With Hotline Miami dominating the top-down, over-the-top, brutally violent genre in gaming since its introduction in 2012, it was high time a new game tried to get in on the action and take the steely crown. Having started out in 2014, Krakow based developers One More Level have added another game to their catalogue with God’s Trigger. Promising the opportunity to ‘slay enemies with speed and precision in an over-the-top show of blood and explosions’, I was keen to see just how well this one would hold up. Find out here at Rapid Reviews UK!
When Radiation City appeared on the eShop list of titles ‘Coming Soon’, I was excited. The original mobile port release by Atypical Games, Radiation Island, was one that I spent considerable time with during my early days playing the Nintendo Switch. While it was not without its fault, it offered an open-world experience with simple-to-play game mechanics and a crafting system I quite enjoyed. Fast forward then to my first, and last, hour playing Radiation City, and my thoughts on a promising game experience with bags of potential had diminished from excitement to utter, utter disappointment.
Not to be confused with a phrase Kanye West might use when addressing his eldest daughter, Bad North is a real-time tactical roguelike game designed and developed by Plausible Concept. Now, while Kanye references may be less and less appropriate as I divulge my experiences with this title, some excellent links can be made in the opening.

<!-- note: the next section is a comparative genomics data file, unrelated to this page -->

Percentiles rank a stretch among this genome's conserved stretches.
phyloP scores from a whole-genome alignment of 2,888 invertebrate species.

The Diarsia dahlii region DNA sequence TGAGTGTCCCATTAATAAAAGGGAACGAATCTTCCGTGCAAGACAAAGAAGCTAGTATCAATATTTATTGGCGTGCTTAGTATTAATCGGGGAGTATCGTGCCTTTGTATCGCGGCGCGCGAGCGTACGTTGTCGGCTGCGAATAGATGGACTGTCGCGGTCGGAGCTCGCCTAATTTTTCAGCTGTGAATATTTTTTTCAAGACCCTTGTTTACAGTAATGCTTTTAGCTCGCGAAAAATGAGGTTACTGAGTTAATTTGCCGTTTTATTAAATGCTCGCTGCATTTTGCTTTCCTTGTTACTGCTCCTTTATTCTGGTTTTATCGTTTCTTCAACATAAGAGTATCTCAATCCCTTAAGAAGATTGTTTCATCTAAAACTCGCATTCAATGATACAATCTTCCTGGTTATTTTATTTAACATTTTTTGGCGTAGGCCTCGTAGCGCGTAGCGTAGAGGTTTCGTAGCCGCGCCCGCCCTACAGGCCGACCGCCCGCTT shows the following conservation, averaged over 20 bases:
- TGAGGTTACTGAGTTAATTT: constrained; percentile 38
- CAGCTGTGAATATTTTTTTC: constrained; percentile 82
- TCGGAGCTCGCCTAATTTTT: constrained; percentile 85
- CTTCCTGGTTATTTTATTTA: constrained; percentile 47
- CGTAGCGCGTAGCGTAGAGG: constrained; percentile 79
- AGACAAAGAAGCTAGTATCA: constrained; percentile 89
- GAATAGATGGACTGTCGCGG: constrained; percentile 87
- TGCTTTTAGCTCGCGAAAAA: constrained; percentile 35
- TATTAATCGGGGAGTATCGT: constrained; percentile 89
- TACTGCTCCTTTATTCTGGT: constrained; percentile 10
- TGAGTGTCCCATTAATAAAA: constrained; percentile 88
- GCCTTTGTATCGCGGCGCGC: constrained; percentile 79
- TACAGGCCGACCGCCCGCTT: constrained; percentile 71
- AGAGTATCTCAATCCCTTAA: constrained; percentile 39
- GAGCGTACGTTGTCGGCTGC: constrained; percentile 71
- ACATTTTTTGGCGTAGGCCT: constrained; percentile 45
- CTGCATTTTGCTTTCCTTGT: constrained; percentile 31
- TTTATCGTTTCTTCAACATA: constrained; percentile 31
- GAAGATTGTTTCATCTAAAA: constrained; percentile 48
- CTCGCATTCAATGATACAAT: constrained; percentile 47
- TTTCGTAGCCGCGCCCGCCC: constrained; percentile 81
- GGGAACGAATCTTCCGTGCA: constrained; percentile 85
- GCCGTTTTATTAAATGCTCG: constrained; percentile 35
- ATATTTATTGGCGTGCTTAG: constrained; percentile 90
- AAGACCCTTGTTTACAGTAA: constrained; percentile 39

The Gaijin Distribution published title, Blades of Time, is the latest in a long line of ports from the last generation of home consoles to land on the Nintendo Switch. Whilst many have been obvious choices, and some a little less so, Blades of Time was the first that made me truly question why. This hack-and-slash, action-adventure title from 2012 is neither steeped in nostalgia nor back by popular demand. The media opinions were somewhat of a mixed bag, and it seemed that Blades of Time would be left to rest alongside the Xbox 360 and PS3.
Developed by a one-man band hailing from Finland, Super Blood Hockey is a faithful nod to the games of the late 80’s and 90’s. Adding a touch of bloodthirsty violence to the sport of Hockey, Loren Lemcke has looked to remind us all of what made gaming so great way back when. Demonstrating that whilst graphical enhancements and complex storylines are always welcome, you can’t go wrong with a bit of simplistic, wholesome fun. With the backing of Digerati, renowned for their support of independent game developers, the once Steam only title is now available on the eShop.
I’m going to start this review off in a manner befitting of Capcom’s latest behemoth offering on the Nintendo Switch, go and buy Dragon’s Dogma: Dark Arisen NOW. If for some reason you are still here, then let me take five minutes of your time to divulge exactly why this expansive, detailed and beautifully crafted open world role-playing game is worthy of your attention.
Apparent from my extensive collection of sports-based video games, I am a huge fan of sporting titles. From NBA to Madden, and NFL to FIFA, I have always been a follower of sport and the competitive gameplay that these video games provide. One of my favourite memories of my teenage years was playing Brian Lara International Cricket 2005 – what a game that was. Now, that being said, my eclectic mix of sports games has never extended as far as Baseball.